This is Ben’s Gluten-Free Love Story…
When I was diagnosed with celiac about 5 years ago, my girlfriend and I had been together for about 5 years, but we had just moved in together a few months before. I’d always had a “sensitive tummy” ever since I can remember; everything I did or considered doing was examined through the lens of my digestive system. There were plenty of times when I committed to something and backed out last minute because my stomach might act up on me. I managed to function well, but I was in a constant battle with my stomach.
Sarah knew about my issues, but she did not know the extent of it — how much my stomach ran my life. I hid it very well. However, at that point 5 years ago, I was having constant horrible acid reflux, which finally drove me to see a doctor. After several failed attempts to control it with medication, my GI doc at the time ordered an endoscopy, the results of which (along with an antibody test) revealed celiac. I had no idea what gluten or celiac were, and my Doc at the time had a less than desirable bedside manner; she basically said, “You have celiac disease, can’t eat gluten for the rest of your life…bye.”
I was relieved, but also petrified — what the hell was celiac anyways? Sarah, who is an ICU nurse, helped me understand what I’d been doing to my body all these years (I have a PhD, but it’s in social psych; no help in this case!). But maybe more strikingly, Sarah immediately, without my prompting, told me that our entire house would now (and forevermore) be gluten free. What a proposition! Literally the day I find out that this will be my — our — life for the next (hopefully many, many) years, she says “I support your health so much that I don’t care about giving up all of these things we’ve eaten for our whole lives.”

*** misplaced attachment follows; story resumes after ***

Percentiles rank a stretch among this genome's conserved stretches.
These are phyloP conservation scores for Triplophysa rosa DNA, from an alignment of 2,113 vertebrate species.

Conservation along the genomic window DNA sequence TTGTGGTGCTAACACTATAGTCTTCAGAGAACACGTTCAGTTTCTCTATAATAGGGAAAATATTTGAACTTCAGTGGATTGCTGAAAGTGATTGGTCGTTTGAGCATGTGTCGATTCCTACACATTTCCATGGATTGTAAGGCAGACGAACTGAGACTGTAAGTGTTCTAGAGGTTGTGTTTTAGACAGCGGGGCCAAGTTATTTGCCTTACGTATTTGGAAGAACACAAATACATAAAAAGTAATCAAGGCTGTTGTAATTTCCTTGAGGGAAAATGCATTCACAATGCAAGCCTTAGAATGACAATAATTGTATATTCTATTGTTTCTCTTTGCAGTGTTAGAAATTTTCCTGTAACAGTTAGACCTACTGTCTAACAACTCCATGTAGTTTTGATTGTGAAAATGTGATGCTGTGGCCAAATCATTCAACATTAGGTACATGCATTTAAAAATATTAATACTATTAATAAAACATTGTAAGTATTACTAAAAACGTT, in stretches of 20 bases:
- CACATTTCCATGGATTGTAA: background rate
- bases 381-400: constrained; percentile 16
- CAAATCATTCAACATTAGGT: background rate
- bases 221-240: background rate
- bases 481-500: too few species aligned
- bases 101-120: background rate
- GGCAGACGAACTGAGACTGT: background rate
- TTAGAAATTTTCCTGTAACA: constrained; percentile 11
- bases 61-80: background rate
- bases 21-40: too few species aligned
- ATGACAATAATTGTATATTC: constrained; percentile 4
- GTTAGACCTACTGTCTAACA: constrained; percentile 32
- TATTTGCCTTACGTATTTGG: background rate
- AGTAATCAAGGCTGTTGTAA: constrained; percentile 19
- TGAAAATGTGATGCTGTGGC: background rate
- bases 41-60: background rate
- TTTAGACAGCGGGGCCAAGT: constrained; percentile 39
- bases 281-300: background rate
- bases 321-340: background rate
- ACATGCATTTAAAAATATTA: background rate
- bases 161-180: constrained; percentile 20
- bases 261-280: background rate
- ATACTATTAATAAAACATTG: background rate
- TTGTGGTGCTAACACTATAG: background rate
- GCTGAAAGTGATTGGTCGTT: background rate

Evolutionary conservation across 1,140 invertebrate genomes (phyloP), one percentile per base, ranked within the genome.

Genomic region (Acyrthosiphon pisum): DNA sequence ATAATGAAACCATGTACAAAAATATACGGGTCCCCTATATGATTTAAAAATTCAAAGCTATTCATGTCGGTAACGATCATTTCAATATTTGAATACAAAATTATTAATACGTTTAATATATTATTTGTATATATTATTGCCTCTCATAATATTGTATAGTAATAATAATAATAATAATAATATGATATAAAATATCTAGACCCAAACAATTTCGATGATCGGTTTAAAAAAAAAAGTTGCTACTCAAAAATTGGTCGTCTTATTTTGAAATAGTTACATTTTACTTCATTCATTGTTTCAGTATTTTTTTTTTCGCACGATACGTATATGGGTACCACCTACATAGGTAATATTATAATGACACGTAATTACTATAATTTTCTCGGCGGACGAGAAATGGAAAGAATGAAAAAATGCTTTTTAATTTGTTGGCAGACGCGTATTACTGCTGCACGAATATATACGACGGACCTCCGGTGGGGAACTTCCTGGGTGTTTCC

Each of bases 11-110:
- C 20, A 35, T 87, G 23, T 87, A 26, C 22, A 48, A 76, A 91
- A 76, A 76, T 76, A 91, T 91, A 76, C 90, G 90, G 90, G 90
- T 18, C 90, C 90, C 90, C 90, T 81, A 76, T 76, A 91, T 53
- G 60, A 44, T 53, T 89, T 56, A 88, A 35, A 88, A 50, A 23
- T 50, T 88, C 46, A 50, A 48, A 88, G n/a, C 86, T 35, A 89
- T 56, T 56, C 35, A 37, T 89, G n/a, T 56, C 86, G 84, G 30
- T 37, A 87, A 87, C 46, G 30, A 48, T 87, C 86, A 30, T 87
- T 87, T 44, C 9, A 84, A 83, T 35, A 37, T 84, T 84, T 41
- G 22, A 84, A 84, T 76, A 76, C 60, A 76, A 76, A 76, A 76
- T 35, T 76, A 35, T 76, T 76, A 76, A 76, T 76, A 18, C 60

That night, we began the slow, sometimes painful process of learning how to read labels, at first online and then at Whole Foods. We purged everything that had gluten in it from our house, made a grocery list, and went to the store — where we probably spent two hours and $500+. I have been fortunate to receive a tremendous amount of support in my life, from my parents, graduate school advisors, and many others. But Sarah’s unconditional acceptance of our “new normal” was the most supportive thing anyone has ever done for me. Her support has changed our relationship for the better; we will celebrate our 10th anniversary in March, and plan on marrying next year.
Every day presents new challenges, but the support that Sarah as given me, from the day of diagnosis onward, has prompted me to make many changes in my relationship with food and my digestive system. I have been in acupuncture and cognitive behavioral therapy for over two years; I feel more “normal” now than I have in many years. I still have shitty days (don’t we all, especially celiacs?), but there are a helluva lot more good ones than bad. The way in which Sarah supported me is something that I will cherish and remember forever. I get teary writing about it now.